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China’s US ambassador insists Beijing is making ‘real efforts’ for peace

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China’s ambassador to the US has insisted that the ‘sovereignty and territorial integrity’ of Kyiv ‘must be respected’ in the latest example of cracks in Beijing’s support for Russia’s invasion of Ukraine.

Qin Gang also said ‘conflict between Russia and Ukraine does no good for China’ in an op-ed in the Washington Post on Tuesday where he sought to clarify Beijing’s position on Putin’s war.

Gang said China would have tried to prevent ‘the imminent crisis’ had it known of the Kremlin’s plans beforehand and warned that ‘the purposes and principles of the U.N. Charter must be fully observed’. 

This, he added, meant ‘the sovereignty and territorial integrity of all countries, including Ukraine, must be respected’.

‘The legitimate security concerns of all countries must be taken seriously; and all efforts that are conducive to the peaceful settlement of the crisis must be supported,’ Gang wrote.

Moscow and Beijing have drawn closer in recent times, in what Washington sees as an increasingly hostile alliance of the authoritarian nuclear powers.

Beijing has refused to outright condemn Putin’s invasion and abstained from a vote at the United Nations calling out Russian aggression last month.

The Communist state has walked a diplomatic tightrope since the start of the war on February 24 in order to preserve vital trade links with Russia which is now facing serious economic woes have being targeted by sanctions.

But Gang’s latest comments appear to show Beijing’s backing for Putin is wavering.

Chinese ambassador to the United States Qin Gang has written an op-ed in the Washington Post outlining China's position on the war in Ukraine,

Chinese ambassador to the United States Qin Gang has written an op-ed in the Washington Post outlining China’s position on the war in Ukraine,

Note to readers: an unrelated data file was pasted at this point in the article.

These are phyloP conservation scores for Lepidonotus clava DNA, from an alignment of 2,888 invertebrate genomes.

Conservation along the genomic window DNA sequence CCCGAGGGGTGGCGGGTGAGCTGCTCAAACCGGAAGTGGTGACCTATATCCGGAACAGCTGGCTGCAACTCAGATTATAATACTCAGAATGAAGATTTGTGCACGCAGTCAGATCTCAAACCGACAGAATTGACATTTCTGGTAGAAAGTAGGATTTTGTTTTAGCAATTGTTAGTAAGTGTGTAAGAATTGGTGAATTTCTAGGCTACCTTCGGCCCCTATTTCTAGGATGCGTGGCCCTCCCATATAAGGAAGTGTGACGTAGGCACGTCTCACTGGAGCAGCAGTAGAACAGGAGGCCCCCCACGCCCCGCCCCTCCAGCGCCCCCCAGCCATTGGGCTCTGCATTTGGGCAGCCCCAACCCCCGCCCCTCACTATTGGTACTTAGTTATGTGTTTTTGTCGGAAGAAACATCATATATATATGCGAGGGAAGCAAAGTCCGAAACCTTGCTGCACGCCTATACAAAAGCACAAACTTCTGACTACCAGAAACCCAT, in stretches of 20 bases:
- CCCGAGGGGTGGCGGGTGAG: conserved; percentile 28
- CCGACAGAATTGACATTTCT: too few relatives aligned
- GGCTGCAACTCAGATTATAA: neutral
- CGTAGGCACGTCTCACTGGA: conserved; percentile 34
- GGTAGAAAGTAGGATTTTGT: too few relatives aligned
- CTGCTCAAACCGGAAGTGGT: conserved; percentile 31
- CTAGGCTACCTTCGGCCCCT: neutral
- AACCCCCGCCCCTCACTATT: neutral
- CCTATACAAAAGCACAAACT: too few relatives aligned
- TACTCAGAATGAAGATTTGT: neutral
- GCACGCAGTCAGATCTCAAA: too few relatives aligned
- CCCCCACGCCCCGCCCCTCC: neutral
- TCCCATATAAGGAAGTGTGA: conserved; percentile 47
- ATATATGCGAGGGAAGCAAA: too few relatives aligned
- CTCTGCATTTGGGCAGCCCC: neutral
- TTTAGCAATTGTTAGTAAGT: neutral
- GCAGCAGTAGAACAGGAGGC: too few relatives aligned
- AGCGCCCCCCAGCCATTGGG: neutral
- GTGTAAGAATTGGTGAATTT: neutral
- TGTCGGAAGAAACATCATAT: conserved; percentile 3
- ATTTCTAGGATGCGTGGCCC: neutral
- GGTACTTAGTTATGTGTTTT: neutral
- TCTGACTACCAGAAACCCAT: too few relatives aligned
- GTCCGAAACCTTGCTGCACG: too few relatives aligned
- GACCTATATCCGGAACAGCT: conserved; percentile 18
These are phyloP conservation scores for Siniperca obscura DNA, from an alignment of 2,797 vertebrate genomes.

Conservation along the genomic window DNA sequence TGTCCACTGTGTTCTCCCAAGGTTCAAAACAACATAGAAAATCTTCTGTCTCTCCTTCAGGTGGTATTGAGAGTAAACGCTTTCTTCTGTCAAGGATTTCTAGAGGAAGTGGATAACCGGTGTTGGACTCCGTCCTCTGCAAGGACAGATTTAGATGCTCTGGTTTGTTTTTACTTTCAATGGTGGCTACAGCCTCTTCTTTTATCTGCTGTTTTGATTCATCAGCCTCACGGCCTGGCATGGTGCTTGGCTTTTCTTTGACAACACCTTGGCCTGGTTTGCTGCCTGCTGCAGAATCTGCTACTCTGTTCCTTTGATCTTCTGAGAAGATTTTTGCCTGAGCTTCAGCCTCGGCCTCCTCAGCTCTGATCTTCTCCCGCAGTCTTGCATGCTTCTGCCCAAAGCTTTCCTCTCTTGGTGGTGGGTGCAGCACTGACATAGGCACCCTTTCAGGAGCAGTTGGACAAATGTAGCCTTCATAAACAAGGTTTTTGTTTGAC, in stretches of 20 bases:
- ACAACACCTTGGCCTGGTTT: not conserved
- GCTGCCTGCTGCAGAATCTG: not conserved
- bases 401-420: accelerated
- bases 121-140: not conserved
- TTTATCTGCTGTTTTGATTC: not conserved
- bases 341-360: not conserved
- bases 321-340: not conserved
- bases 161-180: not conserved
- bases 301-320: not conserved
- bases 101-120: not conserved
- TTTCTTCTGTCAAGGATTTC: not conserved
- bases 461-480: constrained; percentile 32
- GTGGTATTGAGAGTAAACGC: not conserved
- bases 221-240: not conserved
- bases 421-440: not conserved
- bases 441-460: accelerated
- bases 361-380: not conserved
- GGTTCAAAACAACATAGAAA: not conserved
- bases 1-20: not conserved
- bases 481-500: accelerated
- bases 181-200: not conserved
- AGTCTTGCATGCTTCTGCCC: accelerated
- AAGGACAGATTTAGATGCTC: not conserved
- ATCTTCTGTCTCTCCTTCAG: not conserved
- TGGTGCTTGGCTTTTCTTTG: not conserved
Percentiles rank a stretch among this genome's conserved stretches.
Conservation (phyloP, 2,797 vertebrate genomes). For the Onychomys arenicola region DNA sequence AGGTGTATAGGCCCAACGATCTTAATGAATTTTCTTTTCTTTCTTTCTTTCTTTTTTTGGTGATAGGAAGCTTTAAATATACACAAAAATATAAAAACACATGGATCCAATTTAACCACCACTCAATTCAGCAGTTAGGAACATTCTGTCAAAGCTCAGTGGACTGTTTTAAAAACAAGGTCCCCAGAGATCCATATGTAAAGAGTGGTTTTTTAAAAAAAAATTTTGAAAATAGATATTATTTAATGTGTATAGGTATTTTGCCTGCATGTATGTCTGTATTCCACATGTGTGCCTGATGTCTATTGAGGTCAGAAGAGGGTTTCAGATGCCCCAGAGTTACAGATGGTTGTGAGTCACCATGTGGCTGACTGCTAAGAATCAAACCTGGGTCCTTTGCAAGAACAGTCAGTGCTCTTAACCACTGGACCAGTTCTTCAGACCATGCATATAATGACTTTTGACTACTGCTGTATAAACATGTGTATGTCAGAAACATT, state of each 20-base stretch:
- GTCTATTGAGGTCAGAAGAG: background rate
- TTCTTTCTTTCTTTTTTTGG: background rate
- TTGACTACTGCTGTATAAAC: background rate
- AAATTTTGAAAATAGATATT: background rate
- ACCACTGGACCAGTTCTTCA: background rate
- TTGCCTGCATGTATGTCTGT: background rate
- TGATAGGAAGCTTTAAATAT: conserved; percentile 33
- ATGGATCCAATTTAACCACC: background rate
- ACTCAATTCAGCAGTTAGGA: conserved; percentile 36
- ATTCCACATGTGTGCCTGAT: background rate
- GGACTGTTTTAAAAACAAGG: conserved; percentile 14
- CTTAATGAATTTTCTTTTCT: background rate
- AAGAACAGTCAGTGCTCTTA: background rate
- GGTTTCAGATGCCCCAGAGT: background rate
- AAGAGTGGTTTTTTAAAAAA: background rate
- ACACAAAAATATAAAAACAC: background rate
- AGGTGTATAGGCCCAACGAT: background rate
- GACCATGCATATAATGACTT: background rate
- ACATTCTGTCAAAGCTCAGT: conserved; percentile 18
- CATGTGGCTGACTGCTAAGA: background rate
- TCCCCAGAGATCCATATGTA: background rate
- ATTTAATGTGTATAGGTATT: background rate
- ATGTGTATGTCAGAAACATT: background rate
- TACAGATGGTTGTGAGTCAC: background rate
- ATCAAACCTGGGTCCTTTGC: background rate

Russia's President Vladimir Putin (left) and China's President Xi Jinping before Russian-Chinese talks . China's ambassador

Russia’s President Vladimir Putin (left) and China’s President Xi Jinping before Russian-Chinese talks . China’s ambassador 

Russian President Vladimir Putin made multiple visits to China over the past few years, the most recent of which came weeks before the war

Chinese president Xi Jinping declared a 'limitless' friendship with Russia shortly before it invaded Ukraine

Russian President Vladimir Putin made multiple visits to China over the past few years, the most recent of which came weeks before the war, but Chinese president Xi Jinping has not yet repeated his claims of a ‘limitless’ friendship with Russia since the war in Ukraine began

In his op-ed, Gang pointed out that there were more than 6,000 Chinese citizens in Ukraine when the war broke out. China – the biggest trading partner of both Russia and Ukraine – would gain little economic benefit from a war between the two countries, he said.

China is also the world’s largest importer of crude oil and natural gas, a market hit by Western sanctions. 

‘Assertions that China knew about, acquiesced to or tacitly supported this war are purely disinformation,’ he added, going on to say that Beijing is making ‘real efforts’ for peace.